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  • When it debuted, the 4G wireless we have today allowed people for the first time to hit the road

  • and explore unknown places with only a smartphone for directions.

  • When 5G arrives, it could enable driverless cars to take us there as well.

  • 5G stands for fifth-generation mobile networks or wireless systems.

  • It's insanely fast and can accommodate a lot more connected devices.

  • But the reason it's being called revolutionary is because 5G will allow connected devices

  • to speak to each other, as well as people.

  • Right now, we're living in a world where, really, it's a one-way experience.

  • That's Bloomberg Tech Reporter Ian King

  • The network talks to your phone, you look at your phone and access data, then

  • you send something back to the network.

  • What we're being told about 5G is that, really, for the first time, we're going to see machines

  • communicating with each other over mobile networks in a meaningful way.

  • 5G could end up being 100 times faster than what we have now with speeds that could reach

  • 10 gigabits per second.

  • In plain English, that means downloading a full-length HD movie in seconds.

  • 5G will also increase total bandwidth, which we will need in order to accommodate the growing

  • internet of things”.

  • We're talking about internet-connected refrigerators, thermostats, dog collars, but...5G will enable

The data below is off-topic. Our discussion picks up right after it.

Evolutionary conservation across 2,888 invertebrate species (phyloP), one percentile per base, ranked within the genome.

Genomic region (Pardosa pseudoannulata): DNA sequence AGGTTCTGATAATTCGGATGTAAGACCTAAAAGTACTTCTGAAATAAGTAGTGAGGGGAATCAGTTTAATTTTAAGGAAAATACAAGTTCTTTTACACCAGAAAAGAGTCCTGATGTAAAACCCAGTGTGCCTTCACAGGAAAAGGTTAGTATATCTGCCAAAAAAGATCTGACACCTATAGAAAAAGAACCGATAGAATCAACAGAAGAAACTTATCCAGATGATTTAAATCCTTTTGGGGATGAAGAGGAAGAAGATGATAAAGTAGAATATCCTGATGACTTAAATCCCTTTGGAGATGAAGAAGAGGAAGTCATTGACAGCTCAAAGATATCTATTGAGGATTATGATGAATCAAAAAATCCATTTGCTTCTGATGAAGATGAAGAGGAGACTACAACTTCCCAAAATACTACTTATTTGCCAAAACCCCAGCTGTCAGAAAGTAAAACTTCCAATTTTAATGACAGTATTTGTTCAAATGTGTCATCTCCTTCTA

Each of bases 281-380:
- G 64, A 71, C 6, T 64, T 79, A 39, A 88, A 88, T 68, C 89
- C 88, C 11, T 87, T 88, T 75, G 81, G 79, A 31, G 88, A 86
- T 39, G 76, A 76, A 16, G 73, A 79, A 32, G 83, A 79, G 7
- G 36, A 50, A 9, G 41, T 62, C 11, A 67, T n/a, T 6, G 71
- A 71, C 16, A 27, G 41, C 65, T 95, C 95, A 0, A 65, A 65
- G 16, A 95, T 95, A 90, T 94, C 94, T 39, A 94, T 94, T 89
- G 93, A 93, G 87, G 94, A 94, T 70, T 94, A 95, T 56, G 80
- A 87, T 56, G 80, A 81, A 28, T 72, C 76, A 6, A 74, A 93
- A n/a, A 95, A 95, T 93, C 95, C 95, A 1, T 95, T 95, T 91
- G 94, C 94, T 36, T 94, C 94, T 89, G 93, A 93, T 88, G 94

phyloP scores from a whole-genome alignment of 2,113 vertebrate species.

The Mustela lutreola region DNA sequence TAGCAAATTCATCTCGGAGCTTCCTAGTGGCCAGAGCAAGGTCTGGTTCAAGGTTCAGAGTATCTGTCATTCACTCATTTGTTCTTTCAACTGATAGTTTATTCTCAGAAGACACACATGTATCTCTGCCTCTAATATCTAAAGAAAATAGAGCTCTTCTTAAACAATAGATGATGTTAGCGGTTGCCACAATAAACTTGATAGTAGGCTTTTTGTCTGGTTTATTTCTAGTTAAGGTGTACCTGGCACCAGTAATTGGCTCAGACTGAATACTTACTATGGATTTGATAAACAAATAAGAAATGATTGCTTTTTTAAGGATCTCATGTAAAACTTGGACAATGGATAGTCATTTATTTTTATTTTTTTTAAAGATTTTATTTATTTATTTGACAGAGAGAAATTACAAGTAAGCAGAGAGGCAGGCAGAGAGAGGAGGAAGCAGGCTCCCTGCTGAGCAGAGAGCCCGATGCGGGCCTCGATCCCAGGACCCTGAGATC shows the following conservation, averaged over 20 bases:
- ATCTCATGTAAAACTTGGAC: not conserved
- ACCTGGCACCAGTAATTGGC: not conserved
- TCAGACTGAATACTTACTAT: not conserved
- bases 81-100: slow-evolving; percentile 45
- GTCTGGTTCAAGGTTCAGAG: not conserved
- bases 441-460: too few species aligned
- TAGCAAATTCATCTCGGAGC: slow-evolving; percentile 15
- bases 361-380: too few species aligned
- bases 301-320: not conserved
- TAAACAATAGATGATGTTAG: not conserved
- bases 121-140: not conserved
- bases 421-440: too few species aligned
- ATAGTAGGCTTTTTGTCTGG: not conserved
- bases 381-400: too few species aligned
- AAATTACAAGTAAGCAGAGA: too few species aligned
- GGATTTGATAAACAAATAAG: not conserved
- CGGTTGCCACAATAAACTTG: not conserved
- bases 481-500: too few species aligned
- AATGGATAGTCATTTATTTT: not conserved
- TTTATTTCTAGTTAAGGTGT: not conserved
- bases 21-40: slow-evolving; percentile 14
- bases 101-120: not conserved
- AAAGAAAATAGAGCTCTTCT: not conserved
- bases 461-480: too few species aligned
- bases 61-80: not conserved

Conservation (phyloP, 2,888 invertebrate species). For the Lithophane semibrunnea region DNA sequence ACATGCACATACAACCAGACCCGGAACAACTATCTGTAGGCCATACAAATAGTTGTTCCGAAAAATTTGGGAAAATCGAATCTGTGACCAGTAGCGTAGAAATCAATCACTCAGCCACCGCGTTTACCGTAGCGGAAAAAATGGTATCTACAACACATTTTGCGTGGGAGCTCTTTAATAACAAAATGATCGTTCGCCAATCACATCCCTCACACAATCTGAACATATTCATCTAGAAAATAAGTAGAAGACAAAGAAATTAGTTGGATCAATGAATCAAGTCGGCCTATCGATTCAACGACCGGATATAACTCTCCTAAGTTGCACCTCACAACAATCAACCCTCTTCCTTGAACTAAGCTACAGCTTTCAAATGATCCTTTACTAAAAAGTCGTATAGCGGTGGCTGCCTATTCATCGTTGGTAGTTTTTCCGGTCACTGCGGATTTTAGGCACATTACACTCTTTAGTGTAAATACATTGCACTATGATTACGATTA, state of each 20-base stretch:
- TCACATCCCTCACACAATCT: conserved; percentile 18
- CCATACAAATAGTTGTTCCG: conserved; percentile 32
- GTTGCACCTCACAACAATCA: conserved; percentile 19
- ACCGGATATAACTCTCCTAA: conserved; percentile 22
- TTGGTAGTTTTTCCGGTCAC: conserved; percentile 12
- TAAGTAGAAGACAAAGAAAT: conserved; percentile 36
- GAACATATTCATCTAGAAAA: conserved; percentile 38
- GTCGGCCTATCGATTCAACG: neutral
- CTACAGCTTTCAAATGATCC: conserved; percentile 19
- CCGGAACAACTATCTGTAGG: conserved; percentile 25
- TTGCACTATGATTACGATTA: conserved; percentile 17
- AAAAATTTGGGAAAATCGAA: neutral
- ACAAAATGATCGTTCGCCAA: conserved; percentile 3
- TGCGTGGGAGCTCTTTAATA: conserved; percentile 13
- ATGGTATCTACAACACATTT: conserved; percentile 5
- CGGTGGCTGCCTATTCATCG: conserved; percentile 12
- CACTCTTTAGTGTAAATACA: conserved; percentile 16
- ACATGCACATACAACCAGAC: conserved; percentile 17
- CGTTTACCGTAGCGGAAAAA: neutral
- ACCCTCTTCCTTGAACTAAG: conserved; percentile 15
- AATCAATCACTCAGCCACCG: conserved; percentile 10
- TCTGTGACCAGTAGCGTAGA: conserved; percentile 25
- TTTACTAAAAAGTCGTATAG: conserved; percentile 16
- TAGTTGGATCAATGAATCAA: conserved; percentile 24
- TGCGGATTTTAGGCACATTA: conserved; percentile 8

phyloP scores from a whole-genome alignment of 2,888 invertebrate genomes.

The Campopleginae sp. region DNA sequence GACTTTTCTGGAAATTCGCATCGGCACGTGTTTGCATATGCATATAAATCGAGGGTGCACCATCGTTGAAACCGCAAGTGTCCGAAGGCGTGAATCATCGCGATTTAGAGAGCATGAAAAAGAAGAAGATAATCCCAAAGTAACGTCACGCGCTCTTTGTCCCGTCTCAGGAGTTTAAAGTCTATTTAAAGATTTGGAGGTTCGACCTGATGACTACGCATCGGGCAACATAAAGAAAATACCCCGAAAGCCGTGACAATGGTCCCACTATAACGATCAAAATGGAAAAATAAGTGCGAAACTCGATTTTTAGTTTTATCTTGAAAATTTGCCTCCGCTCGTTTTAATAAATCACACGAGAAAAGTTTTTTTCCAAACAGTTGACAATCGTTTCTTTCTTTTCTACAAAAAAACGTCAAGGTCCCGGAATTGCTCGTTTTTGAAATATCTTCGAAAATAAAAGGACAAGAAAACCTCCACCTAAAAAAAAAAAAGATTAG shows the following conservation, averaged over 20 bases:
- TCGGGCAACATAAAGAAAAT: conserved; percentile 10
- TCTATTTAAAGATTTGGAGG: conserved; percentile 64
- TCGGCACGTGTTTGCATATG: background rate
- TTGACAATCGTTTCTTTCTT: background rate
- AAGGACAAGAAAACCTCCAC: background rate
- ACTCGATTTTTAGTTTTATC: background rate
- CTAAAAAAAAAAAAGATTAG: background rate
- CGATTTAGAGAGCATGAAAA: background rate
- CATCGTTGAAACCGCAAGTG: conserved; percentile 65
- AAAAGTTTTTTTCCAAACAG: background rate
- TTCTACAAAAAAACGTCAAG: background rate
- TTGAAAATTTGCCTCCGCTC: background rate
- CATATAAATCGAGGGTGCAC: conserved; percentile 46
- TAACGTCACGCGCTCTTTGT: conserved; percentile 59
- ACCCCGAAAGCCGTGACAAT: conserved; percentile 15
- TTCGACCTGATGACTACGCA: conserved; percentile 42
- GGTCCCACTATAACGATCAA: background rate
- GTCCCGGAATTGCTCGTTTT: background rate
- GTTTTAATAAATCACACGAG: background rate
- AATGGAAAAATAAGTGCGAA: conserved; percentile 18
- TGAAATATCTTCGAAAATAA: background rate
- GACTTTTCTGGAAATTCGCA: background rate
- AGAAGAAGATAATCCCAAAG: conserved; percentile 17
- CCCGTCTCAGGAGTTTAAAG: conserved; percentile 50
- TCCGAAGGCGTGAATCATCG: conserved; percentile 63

• so many more.

  • Things like your utility network factories, where machines just sat there,

  • not connected at all.

  • Suddenly, they're all going to be connected

  • Other things like cars, like utility poles, like the light poles on the street, like traffic lights.

  • But perhaps the biggest advance will be a huge reduction in communication lag time,

  • known as latency.

  • A network of driverless cars will need the speed of 5G to ping each other multiple times

  • per second to avoid collisions.

  • Near-instantaneous data transfers could allow doctors to perform surgery remotely with a

  • robotic scalpel.

  • So how will it work?

  • First, you need to improve "network density"

  • and that's just a fancy word for saying you put more towers out there.

  • What we're being told is that's not actually the case with 5G.

  • The idea is 5G will not only use the existing mobile spectrum but also tap into higher frequencies,

  • called millimeter waves.

  • Millimeter waves can carry more data, but only travel short distances.

  • This may mean you'll see a lot more of these so called base stations around town.

  • And the new towers may have as many as 100 antennae ports, compared to about a dozen

  • on 4G cell towers.

  • When will we get 5G?

  • Providers in the U.S. are expected to spend $275 billion over seven years to upgrade.

  • Expect to see the first 5G service pop up in big cities sometime in 2019.

When it debuted, the 4G wireless we have today allowed people for the first time to hit the road

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B1 US network connected driverless millimeter wireless utility

What 5G Means for Your Phone

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    Rachel Kung posted on 2018/04/17
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